We decide to drive on to Davis because it will be cheaper to sit there than here. In our secret hearts, we want to be away from big cities. This is why terrorism works; it disrupts everything we take for granted. Not just that we’ve called the rental car agency to say we’ll be driving back to Nashville. Or that we’ve cancelled all our flights. But everything else. Can we get our malfunctioning sound board repaired and shipped? What will we do with this extra merchandise? How do we keep from flinching every time a police helicopter flies overhead? Does Pat, a lawyer, have to appear in court this week, and will it be safe there? Do I go to New York or Prague for this project I’m working on?

I examine the possibility of being stuck in Prague if war is declared. My grandparents had friends who were stranded in Europe through World War II, who spent four years away from their homes and families. I think I will stay in Nashville instead. This is no time to be a hero.

Afternoon: But if this is no time to be a hero, when is?

Evening: A sigh of relief when we hit Davis. Small college town, a good used bookstore. I find myself desperately needing alone time, and realize that since it happened, I’ve been 24/7 with my crew. I take my responsibilities seriously. How will the girls get home to New Jersey in time to satisfy their bosses? How badly will they be affected, away from friends and family during this? What else can I do? Nothing. I have a quiet dinner alone and hide out in my room.

Except I can’t sleep.

I try to work on a song and realize I have absolutely nothing to say.

Day 4: Friday, September 14
An unexpected day off. I stay on line for most of it, trying to connect with other performers. Everyone seems to agree that it’s important for us all to continue doing what we do. I tell war stories about the Bob Hope tours. I marvel at Marlene Dietrich’s courage, playing for the front-line troops while knowing Hitler had a million-dollar dead-or-alive price on her head. Socrates drank the hemlock because to refuse would have been anarchy, and he believed in the State, with all its failures. I don’t think I have that kind of courage. It’s scary enough to think of driving home, when there are roadblocks everywhere we look and people are calling for blood. I would not want to be an Arabic child in school here right now.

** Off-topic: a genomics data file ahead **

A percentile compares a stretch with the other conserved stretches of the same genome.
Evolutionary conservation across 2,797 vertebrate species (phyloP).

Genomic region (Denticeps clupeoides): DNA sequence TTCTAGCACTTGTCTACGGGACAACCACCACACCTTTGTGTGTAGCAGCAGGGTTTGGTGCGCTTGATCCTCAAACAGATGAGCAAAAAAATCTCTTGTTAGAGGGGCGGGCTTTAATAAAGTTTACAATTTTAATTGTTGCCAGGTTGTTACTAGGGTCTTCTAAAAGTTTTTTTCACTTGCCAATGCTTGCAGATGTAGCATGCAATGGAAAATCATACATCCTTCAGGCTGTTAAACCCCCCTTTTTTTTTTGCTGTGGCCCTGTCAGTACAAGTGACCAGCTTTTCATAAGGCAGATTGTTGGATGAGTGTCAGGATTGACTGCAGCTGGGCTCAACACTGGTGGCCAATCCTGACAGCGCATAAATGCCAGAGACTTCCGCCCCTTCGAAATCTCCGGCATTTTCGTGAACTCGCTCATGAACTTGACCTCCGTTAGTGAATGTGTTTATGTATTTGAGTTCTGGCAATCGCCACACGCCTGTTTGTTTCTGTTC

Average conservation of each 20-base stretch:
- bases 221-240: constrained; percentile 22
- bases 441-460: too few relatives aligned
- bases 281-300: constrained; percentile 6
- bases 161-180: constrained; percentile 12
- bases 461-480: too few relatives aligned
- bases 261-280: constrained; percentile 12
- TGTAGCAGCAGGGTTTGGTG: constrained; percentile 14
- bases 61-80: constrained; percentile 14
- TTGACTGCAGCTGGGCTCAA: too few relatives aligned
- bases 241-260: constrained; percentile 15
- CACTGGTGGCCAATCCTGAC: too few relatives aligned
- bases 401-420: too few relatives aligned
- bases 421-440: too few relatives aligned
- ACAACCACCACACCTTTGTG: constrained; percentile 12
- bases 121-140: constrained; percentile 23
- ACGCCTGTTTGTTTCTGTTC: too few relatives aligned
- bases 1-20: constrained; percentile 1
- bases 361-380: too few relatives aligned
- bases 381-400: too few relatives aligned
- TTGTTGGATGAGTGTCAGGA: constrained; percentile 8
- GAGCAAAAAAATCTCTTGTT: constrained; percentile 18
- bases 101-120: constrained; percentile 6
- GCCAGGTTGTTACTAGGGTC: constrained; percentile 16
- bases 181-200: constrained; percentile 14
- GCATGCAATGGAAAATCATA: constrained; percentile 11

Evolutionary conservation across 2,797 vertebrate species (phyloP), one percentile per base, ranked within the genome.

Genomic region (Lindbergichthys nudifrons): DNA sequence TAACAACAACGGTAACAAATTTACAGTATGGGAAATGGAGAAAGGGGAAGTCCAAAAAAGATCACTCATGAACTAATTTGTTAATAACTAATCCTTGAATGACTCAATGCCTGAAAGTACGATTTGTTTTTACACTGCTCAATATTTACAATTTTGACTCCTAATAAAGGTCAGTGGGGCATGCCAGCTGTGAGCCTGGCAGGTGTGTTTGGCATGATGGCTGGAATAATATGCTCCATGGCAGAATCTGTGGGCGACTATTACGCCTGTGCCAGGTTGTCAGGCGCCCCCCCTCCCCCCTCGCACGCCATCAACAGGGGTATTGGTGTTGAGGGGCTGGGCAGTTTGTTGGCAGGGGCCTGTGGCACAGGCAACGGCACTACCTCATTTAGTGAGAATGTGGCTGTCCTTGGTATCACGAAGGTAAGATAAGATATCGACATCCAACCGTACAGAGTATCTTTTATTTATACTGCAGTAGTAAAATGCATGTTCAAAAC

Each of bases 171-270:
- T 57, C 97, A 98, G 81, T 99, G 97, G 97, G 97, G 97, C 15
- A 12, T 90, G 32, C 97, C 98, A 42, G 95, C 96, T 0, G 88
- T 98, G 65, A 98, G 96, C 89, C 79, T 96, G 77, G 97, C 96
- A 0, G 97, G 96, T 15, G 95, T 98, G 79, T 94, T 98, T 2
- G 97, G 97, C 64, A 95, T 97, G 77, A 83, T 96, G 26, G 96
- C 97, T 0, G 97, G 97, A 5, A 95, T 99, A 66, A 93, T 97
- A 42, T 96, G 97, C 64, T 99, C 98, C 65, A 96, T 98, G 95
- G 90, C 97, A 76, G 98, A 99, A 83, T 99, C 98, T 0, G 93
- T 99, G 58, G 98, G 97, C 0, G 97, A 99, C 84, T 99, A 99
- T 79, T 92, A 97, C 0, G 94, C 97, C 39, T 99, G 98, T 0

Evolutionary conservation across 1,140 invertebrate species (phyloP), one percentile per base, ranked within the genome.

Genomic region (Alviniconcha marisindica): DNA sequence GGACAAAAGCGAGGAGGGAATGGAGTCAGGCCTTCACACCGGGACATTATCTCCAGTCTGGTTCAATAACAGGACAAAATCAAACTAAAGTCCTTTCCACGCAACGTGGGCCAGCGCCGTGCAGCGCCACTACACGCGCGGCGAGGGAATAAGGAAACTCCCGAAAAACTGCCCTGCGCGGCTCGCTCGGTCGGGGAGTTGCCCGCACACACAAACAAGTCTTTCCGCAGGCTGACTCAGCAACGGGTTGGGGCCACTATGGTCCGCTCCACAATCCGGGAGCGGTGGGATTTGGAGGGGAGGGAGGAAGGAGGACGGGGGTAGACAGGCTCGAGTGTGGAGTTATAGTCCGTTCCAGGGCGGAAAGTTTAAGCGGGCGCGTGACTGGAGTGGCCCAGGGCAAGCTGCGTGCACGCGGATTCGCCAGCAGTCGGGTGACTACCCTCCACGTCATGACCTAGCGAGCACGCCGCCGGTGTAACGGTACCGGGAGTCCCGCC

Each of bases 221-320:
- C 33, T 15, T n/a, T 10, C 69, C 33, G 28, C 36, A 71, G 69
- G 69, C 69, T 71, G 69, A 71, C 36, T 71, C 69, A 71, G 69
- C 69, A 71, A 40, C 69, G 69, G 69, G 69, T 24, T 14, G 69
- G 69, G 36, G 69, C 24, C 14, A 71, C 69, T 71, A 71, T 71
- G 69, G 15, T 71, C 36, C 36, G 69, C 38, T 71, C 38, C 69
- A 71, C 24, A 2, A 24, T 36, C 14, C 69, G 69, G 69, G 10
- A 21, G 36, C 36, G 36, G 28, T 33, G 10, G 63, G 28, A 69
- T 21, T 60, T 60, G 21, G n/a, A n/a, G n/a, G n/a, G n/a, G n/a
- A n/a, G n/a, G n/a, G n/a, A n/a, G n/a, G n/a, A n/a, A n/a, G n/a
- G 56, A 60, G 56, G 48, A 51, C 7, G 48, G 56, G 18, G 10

I keep checking the lists of the dead, hoping no one I know was there. Selfish, to mourn more for those I know than strangers. A life is a life.

Day 5: Saturday, September 15
Someone suggested it was probably not a good idea to sing my “anti-government” songs right now. I asked if they were crazy. Yes, I was against Viet Nam. Yes, I don’t like the idea of war. But I’m second generation American. This country’s given me what I am. What are the chances of my becoming a singer-songwriter if I’d been born in the mid-East?

Our show was sold out, much to my surprise. I’ve been hearing from other performers that they’re playing to 20-30 people in venues where they normally do 350+. Let’s hope it holds; after two cancellations in a row, I can’t afford to take many more hits.

It was odd being on stage… that’s the only word I can think of for it. Odd. I’m so used to gauging the audience moment by moment, adjusting my set and timing to them, but I couldn’t read this one. Not at all. Worse than playing for a non-English speaking audience in Japan. They were subdued, sedated. Oh, they laughed and cried, but it was a completely different feel from anything I remember experiencing.

The singing is weird, too. Lines like
Went to see my brother on the 32nd floor
of a building down on Wall Street, you could hear the futures roar

choked in my throat. And when I sang “On the Other Side”, knowing that people are using it in their memorials for the firefighters, I could barely get the lyric out.
They say that you were with me when the building fell
Strange to have you near, after all these years
They say I couldn’t possibly have done it by myself.

My gratitude to the audience is overwhelming, for daring to come, for counting on me. A great honor. They’re here because they hope to feel better, amidst the guilt of surviving. Music is one of the first things we remember, the invisible art. What mother doesn’t croon to her infant, to succor and sooth? Who among us doesn’t remember childhood nursery rhymes, singsong lullabyes and rope-skipping verses we don’t recall learning but have mysteriously always known?

Our ability to see a piece of art and recognize it as an abstraction is one of the main things separating us from the beasts. When we gaze upon a painting of a lion hurtling toward us, we’re capable of seeing that lion as a representation of a dangerous animal, and to know that the picture represents no threat.